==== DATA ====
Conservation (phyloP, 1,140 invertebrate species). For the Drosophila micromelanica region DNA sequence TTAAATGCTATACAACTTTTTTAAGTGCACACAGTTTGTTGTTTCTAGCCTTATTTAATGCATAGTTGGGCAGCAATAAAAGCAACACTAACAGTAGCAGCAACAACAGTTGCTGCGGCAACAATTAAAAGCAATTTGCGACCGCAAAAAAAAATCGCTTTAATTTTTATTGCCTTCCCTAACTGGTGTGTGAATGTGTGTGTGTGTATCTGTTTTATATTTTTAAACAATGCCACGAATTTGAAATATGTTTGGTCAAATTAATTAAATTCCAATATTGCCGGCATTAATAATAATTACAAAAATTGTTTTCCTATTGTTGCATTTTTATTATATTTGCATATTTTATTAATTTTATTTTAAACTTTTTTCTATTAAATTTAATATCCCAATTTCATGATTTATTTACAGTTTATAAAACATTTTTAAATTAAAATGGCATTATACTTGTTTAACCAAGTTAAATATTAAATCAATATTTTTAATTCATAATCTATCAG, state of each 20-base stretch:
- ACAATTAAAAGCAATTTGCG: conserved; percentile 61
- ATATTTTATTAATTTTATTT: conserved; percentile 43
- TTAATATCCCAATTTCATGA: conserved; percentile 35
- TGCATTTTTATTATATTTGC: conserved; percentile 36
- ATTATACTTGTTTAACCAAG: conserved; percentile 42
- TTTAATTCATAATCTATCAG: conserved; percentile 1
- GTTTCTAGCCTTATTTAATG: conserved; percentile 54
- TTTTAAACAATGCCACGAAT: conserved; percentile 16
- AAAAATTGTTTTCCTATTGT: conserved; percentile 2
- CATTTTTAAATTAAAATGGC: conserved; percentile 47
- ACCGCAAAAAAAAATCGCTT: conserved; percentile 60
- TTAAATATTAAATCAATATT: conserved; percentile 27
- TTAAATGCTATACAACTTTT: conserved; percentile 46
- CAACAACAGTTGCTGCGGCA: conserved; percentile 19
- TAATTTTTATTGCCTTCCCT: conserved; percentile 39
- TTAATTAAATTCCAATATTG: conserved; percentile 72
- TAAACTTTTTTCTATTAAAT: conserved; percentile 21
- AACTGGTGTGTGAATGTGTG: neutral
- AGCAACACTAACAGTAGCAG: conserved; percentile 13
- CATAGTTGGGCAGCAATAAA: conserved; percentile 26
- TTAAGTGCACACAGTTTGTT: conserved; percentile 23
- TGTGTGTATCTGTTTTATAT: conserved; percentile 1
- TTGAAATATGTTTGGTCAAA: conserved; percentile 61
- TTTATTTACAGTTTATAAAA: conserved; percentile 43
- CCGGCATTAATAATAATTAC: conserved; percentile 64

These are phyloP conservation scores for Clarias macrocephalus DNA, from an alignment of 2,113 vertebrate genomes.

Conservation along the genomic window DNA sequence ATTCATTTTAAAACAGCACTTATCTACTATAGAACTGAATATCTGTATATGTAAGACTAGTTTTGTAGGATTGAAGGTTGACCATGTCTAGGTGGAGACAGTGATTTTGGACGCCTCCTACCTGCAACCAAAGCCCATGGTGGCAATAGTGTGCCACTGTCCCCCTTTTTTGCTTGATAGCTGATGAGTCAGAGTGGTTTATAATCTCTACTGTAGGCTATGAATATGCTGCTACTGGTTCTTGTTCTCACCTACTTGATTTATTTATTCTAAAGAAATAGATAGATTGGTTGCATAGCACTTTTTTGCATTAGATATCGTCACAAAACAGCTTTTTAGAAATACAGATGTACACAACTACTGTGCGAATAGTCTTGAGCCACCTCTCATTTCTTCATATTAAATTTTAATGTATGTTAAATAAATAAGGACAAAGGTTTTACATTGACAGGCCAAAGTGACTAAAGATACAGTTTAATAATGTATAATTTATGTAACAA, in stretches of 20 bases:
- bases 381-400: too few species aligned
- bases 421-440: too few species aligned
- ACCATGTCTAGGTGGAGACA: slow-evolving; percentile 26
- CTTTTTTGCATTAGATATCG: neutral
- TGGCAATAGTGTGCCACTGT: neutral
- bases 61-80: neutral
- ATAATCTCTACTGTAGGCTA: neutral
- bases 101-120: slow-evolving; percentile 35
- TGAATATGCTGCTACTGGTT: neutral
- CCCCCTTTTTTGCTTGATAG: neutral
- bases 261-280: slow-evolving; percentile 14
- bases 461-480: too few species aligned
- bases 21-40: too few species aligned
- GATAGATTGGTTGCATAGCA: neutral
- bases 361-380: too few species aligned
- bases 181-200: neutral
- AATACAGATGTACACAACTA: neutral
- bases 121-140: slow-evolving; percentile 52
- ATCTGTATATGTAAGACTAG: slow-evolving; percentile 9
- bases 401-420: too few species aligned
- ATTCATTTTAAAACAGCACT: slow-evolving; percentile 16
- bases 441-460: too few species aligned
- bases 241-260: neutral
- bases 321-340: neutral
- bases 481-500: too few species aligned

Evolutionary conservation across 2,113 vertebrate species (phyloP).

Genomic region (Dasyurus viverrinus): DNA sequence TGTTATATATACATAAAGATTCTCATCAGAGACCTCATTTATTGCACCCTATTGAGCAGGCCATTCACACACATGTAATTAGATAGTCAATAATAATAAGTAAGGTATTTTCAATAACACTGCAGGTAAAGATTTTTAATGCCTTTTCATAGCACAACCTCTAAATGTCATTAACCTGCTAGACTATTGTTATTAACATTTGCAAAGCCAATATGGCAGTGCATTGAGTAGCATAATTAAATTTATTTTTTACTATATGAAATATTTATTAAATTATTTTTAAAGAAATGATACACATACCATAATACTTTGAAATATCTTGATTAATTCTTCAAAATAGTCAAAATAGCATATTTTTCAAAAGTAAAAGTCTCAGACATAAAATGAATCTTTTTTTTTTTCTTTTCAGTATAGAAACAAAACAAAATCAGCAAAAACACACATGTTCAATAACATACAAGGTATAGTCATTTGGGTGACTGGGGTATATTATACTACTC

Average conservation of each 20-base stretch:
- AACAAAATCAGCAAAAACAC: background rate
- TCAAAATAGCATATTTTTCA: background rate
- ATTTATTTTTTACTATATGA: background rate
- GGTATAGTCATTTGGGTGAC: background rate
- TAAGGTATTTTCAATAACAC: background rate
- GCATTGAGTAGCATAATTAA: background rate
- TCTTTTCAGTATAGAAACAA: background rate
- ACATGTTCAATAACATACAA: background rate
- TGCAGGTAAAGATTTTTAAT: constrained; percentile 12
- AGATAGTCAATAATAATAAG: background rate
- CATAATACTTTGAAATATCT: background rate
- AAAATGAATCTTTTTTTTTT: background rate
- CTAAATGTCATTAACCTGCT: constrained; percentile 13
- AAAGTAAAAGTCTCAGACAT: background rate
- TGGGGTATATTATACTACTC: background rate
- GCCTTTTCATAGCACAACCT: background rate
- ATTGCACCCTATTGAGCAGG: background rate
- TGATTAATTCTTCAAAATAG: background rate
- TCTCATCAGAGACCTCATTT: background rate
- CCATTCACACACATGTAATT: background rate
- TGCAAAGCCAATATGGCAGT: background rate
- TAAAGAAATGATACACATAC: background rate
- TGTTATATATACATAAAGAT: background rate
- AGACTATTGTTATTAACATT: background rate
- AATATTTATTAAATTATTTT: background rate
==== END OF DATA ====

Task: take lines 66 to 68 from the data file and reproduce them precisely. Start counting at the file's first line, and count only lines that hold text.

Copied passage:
- AGATAGTCAATAATAATAAG: background rate
- CATAATACTTTGAAATATCT: background rate
- AAAATGAATCTTTTTTTTTT: background rate